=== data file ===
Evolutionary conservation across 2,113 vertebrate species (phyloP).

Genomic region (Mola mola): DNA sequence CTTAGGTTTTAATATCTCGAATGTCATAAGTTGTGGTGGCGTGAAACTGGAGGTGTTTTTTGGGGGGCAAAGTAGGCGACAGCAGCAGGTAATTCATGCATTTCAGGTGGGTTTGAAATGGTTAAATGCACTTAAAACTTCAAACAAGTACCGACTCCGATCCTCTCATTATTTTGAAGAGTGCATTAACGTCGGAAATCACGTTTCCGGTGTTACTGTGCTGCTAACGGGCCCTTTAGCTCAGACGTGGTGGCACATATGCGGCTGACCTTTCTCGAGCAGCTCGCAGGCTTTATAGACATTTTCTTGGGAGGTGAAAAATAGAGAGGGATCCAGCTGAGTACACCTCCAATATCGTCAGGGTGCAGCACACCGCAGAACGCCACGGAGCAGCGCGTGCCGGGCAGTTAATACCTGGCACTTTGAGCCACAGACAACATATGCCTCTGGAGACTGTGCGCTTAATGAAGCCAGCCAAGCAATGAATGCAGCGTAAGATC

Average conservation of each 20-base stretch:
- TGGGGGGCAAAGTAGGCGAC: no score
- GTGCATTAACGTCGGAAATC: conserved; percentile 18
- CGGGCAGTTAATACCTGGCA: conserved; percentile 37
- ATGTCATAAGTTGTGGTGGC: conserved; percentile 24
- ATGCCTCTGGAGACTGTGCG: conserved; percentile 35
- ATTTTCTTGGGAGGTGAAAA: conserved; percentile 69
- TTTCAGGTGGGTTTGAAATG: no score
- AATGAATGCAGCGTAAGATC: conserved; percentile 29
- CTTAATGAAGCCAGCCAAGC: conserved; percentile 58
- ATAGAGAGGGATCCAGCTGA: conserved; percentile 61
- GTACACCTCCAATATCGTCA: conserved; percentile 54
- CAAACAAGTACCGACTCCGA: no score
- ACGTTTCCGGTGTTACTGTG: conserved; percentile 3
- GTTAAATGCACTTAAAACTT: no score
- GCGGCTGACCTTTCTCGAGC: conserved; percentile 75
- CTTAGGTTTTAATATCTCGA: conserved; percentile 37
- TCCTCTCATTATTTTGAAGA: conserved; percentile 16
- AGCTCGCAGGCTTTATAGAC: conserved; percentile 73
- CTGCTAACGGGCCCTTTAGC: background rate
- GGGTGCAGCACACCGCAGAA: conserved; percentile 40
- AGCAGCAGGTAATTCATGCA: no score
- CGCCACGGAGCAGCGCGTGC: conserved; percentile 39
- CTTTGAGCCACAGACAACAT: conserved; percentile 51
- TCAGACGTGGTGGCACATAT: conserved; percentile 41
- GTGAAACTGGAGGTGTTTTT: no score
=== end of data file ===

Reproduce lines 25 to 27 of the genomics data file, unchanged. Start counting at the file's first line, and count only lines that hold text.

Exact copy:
- CGCCACGGAGCAGCGCGTGC: conserved; percentile 39
- CTTTGAGCCACAGACAACAT: conserved; percentile 51
- TCAGACGTGGTGGCACATAT: conserved; percentile 41